For communities around the world whose lives have become worse, not better, from the World Bank’s more than $52 billion in annual lending, the time to ensure that the Bank’s environmental and social safeguard policies respect human rights was yesterday.
Over three decades ago, the World Bank took the first step among international financial institutions to create environmental and social policies to reduce or avoid the harm caused by its investments. Now, the World Bank is conducting the first comprehensive review of those policies, which will profoundly affect global standards for public sector development finance.
From the outset, CIEL has been a vocal proponent for strong, enforceable standards that ensure compliance with international law, including human rights law. After years of advocacy, the Bank has referenced human rights in the first draft of its safeguard policies, along with language recognizing the right to free, prior, and informed consent for indigenous peoples.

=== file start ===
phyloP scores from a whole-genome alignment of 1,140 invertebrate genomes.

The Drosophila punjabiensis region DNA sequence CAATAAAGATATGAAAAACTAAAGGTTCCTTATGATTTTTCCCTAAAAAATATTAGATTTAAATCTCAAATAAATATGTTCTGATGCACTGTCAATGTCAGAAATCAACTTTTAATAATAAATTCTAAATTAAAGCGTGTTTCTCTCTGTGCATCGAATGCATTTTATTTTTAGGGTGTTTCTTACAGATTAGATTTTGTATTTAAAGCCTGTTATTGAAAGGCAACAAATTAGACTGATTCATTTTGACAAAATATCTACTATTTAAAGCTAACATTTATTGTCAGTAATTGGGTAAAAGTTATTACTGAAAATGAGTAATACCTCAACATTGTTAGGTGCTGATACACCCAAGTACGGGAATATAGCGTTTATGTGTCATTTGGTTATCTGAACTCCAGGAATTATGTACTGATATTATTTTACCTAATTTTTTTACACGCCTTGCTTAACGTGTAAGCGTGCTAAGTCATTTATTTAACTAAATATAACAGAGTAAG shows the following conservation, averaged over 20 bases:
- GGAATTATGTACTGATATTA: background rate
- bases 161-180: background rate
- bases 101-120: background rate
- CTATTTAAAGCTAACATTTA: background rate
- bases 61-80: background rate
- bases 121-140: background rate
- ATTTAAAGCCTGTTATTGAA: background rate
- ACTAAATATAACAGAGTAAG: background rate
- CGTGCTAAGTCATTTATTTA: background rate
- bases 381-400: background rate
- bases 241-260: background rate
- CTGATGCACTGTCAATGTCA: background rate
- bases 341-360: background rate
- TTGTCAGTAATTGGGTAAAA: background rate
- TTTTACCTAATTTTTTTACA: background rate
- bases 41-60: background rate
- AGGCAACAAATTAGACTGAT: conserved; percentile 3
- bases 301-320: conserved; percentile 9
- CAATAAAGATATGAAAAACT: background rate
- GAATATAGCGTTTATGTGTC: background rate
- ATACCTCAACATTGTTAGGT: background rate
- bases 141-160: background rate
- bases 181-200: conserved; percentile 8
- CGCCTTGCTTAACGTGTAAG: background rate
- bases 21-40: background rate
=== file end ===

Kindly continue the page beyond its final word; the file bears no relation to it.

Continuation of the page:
But civil society has serious concerns with the new draft safeguards, which threaten to scale back hard-fought protections for communities and the environment and undo years of progress toward building a strong, effective accountability system at the Bank.
The integration of human rights opens the door to push for stronger, more explicit standards at the World Bank – and ultimately, at other development institutions as well. But an effective safeguards system must begin by recognizing that human rights and environmental protections aren’t a barrier to sustainable development – they are its foundation.